Tennessee & Democracy 01 Caucus Curs Tennessee & Democracy 02 William Carroll Tennessee & Democracy 03 Thomas Claiborne Tennessee & Democracy 04 Battle of New Orleans

Tennessee & Democracy

After the War of 1812, Tennesseans led the nation towards a new and more democratic kind of politics. President Andrew Jackson, his supporters, and his opponents played important roles in this change. 
Many voters were no longer willing to elect rich men whose chief qualifications for office were their social status and powerful friends. Instead, they looked for candidates who would best protect the interests of common people.
Jackson was a great example of a person who rose from humble beginnings to great success. While a young man, Jackson moved from South Carolina to the Tennessee frontier. In Nashville, he prospered, growing wealthy and gaining political offices. 
He became famous throughout the nation when his troops defeated the British in the Battle of New Orleans during the War of 1812. Jackson first ran for president in 1824, but was defeated by John Quincy Adams. In 1828, he won the presidential election and was re-elected in 1832.
Voters liked Jackson because they thought he represented their interests. For example, Jackson opposed federal projects that would benefit only a few citizens. He fought to eliminate the Bank of the United States because it allowed a small group of people to have too much influence over the nation’s economy. Frederick S. Heiskell of the Knoxville Register declared “‘the enemy of Gen. Jackson is now identified with the enemy of free government and free institutions.”
The experiences of Thomas Claiborne show the importance of earning voters’ trust. Claiborne decided to run for a seat in the Tennessee House of Representatives in 1831. Claiborne had previously served two terms in the Tennessee House and had been elected mayor of Nashville. It seemed like he would win easily, and Claiborne at first did little campaigning. 
Then, people started to say he was “too proud to mix with the common people” and that he favored property requirements for voting. In response, Claiborne argued that these charges were false and that he was running for office to fight corruption in the state court system.  Voters accepted this, electing Claiborne to the House.   
Voters often preferred political candidates who sympathized with the difficulties they faced in earning a living for their families. Economic troubles like the Panic of 1819 highlighted the problems experienced by farmers and small business owners.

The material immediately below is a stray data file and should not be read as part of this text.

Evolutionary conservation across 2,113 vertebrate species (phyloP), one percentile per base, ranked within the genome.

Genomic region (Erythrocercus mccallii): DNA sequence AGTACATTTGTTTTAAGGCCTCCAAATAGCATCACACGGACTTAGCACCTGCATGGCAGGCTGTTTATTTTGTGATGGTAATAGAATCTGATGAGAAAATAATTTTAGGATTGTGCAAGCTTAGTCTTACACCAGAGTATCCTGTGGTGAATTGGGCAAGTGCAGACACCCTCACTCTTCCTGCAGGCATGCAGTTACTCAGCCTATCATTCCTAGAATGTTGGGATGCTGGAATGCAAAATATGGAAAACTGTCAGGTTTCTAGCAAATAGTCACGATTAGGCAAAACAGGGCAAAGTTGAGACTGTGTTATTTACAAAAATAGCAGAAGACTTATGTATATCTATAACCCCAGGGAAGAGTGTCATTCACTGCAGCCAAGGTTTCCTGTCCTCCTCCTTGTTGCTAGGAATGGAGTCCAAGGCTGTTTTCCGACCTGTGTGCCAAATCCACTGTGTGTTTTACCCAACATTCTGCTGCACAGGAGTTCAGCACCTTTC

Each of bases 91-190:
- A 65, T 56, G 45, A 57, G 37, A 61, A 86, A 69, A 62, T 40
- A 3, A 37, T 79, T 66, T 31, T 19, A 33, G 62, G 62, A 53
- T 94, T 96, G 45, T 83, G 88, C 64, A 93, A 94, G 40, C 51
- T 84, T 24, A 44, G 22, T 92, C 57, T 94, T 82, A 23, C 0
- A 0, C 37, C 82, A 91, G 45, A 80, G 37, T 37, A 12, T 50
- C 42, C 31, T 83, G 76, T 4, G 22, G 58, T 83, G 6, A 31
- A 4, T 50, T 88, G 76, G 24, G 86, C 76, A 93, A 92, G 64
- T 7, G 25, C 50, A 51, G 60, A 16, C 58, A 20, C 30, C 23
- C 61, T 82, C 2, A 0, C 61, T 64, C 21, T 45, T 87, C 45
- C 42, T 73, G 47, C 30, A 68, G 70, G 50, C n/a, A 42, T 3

William Carroll was a wealthy Nashville businessman hit hard by the economic collapse. His financial failure actually helped him win the 1821 governor’s race. Carroll served as governor from 1821 to 1827 and from 1829 to 1835. He owed much of his success to being a people’s candidate—someone who paid attention to the interests of ordinary Tennesseans.
Tennessee statesmen such as presidents Andrew Jackson and James K. Polk won elections and gained national fame because voters believed they shared the concerns of common folks. Tennesseans helped to create a more democratic form of politics and encouraged more people to participate in their local, state, and national governments.

Picture Credits:
  • Political cartoon entitled, “Caucus Curs in Full Yell, or a War Whoop to Saddle on the People, a Pappoose President.” This cartoon was made in 1824 by Akin Aquafortis. It shows President Andrew Jackson being attacked by a pack of vicious dogs, which represent his critics in the press. Library of Congress
  • Portrait of William Carroll.  This portrait was made in 1843 by Washington B. Cooper. Tennessee State Library and Archives
  • Painting of Thomas Claiborne. This painting was made sometime between 1813 and 1814. It shows Claiborne dressed in his Mason Lodge uniform. Grand Lodge of Tennessee Free & Accepted Masons
  • Painting entitled, “Battle of New Orleans and the Death of Major General Pakenham on the 8th January 1815.” This painting was made in 1817 by Joseph Yeager. It shows a major turning point during the battle from the perspective of the British after the death of their commander. Library of Congress

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